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Rebel Hill – Vinyl Thief (2012)

Album artwork for Rebel Hill

Album artwork for Rebel Hill

I always love discovering relatively unknown, homegrown bands that have an unparalleled passion for the music they create.  It’s refreshing to step into their own little utopian corner of the musical world, where everything is exactly as it should be.  Such was the case when I stumbled upon Vinyl Thief, a five-piece electro-rock group coming straight out of Nashville, Tennessee.  Everything from the music itself to the album artwork to the earnest blogging on Nashville’s top foodie hotspots screams out that this is a band that is passionate about the simple things in life.  This is an attitude that is reflected in their music as well.

For a group based out of the country music capital of the United States, they are certainly breaking the mold.  Vinyl Thief’s Rebel Hill is grungy, yet lighthearted.  It’s soulful, but carefree.  It’s lo-fi indie rock with an electro twist.  This type of music has been rising in popularity in recent years as garage bands have discovered the use of electronics.  As lead vocalist Grayson Proctor puts it, “In the past, people always equated Nashville with cowboy hats and rodeos.  That’s all starting to change with new bands that aren’t afraid to take risks.”

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Night Visions – Imagine Dragons (2012)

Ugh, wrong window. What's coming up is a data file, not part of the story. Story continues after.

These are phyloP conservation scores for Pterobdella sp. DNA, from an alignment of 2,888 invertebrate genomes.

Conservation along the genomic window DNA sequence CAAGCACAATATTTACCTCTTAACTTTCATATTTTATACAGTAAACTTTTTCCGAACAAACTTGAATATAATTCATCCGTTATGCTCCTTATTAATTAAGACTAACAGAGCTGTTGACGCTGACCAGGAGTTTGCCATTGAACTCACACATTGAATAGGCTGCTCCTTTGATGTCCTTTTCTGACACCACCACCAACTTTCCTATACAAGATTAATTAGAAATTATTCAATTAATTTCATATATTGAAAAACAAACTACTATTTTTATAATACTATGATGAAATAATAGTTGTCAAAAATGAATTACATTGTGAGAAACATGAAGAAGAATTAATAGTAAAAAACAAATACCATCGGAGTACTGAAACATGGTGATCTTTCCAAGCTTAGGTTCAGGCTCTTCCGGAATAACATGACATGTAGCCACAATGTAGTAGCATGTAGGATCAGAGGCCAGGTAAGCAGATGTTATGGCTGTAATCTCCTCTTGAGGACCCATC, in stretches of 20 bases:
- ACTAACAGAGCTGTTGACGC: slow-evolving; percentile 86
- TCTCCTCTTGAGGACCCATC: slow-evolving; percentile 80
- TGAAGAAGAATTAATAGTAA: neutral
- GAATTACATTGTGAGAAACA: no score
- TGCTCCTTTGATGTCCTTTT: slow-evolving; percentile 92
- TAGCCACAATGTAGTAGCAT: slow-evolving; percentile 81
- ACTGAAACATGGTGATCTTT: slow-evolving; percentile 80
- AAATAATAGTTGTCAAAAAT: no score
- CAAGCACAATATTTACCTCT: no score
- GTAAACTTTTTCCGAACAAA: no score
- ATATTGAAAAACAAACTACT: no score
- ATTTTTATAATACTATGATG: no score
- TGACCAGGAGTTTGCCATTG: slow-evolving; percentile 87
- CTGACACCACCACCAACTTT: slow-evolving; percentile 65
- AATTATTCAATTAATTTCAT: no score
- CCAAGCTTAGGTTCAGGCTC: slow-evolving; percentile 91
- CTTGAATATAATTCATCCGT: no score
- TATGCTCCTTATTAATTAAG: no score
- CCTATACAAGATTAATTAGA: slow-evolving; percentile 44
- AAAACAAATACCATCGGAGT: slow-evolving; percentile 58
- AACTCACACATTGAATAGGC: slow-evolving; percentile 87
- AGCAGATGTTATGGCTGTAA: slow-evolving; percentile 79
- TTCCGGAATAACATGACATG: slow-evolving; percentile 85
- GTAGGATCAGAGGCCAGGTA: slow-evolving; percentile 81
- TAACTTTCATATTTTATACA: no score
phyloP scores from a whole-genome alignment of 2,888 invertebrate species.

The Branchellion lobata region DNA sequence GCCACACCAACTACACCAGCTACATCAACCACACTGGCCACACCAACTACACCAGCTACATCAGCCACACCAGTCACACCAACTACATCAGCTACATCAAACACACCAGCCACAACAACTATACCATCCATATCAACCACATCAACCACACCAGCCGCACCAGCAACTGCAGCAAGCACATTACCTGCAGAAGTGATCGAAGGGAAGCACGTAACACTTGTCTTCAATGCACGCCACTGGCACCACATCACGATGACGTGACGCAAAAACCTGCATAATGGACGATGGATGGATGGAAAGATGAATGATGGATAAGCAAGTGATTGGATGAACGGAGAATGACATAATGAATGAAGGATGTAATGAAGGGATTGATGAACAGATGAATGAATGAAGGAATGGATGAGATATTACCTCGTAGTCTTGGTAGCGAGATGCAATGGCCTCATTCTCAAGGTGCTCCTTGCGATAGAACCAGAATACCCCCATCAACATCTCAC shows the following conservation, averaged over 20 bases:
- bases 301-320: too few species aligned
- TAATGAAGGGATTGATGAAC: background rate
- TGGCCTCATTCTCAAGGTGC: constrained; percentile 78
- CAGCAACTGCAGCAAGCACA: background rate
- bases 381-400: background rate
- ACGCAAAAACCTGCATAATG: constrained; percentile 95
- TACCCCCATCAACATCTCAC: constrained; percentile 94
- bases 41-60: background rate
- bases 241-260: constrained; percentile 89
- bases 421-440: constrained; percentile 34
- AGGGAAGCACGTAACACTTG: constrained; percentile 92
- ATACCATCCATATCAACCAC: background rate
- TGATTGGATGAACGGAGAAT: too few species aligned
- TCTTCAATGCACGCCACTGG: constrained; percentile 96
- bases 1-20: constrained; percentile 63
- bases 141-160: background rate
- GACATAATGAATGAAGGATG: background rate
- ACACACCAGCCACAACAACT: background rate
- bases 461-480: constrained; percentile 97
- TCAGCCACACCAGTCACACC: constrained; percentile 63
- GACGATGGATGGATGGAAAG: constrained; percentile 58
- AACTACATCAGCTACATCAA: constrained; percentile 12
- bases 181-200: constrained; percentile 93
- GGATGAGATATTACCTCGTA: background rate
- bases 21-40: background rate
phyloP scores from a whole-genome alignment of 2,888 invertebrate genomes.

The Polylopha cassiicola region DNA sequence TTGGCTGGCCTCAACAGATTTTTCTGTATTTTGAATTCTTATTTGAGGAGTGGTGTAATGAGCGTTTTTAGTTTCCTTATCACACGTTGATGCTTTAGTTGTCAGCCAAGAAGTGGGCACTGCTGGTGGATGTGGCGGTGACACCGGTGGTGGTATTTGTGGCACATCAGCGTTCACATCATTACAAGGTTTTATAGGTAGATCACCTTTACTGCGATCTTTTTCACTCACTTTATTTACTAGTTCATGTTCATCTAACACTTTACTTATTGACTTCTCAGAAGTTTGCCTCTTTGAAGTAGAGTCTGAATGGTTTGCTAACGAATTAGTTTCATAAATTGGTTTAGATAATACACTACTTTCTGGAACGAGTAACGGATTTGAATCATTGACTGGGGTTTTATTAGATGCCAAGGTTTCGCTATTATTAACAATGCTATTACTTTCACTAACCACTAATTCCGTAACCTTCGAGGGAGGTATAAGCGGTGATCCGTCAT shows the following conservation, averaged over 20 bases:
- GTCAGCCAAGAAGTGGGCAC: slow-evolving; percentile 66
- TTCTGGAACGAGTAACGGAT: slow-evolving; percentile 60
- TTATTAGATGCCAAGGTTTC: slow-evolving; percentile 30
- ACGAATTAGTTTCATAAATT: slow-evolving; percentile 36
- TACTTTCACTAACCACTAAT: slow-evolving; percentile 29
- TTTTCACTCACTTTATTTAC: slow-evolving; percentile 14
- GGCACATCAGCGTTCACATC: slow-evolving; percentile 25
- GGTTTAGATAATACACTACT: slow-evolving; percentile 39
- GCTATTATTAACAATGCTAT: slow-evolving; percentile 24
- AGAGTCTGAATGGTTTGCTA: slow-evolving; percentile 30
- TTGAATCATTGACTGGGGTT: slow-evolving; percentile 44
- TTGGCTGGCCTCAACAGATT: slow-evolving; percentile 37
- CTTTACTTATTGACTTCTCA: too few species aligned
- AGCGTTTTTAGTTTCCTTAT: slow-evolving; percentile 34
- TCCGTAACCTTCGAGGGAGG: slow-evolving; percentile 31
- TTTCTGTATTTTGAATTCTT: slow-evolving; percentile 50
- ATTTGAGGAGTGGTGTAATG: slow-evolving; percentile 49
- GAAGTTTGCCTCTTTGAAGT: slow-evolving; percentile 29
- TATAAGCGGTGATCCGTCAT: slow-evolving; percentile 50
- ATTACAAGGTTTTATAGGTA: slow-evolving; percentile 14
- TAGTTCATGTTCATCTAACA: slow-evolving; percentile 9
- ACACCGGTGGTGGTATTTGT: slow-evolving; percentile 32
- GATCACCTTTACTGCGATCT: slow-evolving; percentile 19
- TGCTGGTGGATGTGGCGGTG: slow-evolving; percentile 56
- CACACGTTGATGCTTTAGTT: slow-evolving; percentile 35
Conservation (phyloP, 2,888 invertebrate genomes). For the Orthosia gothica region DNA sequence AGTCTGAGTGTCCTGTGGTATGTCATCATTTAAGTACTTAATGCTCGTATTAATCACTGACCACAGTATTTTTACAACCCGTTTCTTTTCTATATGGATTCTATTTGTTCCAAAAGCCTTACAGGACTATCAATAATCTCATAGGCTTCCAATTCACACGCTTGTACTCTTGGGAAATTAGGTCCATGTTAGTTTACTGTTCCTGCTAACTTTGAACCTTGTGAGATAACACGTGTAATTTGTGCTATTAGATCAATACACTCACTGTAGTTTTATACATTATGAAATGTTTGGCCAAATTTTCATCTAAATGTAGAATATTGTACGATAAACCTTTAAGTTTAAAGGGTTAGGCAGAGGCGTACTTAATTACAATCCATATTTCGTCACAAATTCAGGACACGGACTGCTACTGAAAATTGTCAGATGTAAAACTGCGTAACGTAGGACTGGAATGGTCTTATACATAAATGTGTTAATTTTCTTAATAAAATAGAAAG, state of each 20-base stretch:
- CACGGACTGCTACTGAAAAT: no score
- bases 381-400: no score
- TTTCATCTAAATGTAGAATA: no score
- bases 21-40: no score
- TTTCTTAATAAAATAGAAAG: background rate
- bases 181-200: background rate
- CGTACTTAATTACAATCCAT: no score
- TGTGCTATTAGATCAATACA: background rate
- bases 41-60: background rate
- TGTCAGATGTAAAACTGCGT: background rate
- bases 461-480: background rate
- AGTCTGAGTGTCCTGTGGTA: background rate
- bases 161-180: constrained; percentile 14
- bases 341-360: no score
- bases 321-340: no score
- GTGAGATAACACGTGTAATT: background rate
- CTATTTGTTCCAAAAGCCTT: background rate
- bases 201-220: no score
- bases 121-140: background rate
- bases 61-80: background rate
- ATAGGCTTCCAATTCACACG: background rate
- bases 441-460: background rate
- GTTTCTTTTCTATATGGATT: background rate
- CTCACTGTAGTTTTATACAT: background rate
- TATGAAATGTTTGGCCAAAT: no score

Album artwork for Night Visions

Album artwork for Night Visions

If there was ever an album to be played on warm summer nights, it would be this one – Night Visions, the first studio album release from indie rock group Imagine Dragons. All of their music accomplishes the same, admirable goal: to spread good vibes through songs.  In this area, they are truly masters of their craft.  There is a certain grassroots appeal to the band; their music is simple yet effective.  Although the compositions themselves may seem easy enough, the way in which they are orchestrated adds a whole new layer of color to the overall mural.  With a rich blend of garage band instrumentation, electronica embellishments, and euphoric vocal melodies, Imagine Dragons has put forth one of the most definitively lighthearted and carefree indie rock releases this year.

Following in the path of groups like Passion Pit, Imagine Dragons has tapped into the tremendous audience of youths around the world that are seeking fun, cheerful melodies with an electronic influence.  For me, a key element that distinguishes them them from their contemporaries is the main vocalist, Dan Reynolds.  His voice is a welcome change from the typical sort of breathy, casual tone that usually appears in indie bands.  In the case of Reynolds, the main vocals come across as extremely strong and confident.  I can imagine them being placed on top of a heavy rock track and still coming across strong.  This effect is emphasized on a track like “Bleeding Out,” where he soars above the song’s catchy progression, easily switching between his chest voice and falsetto range.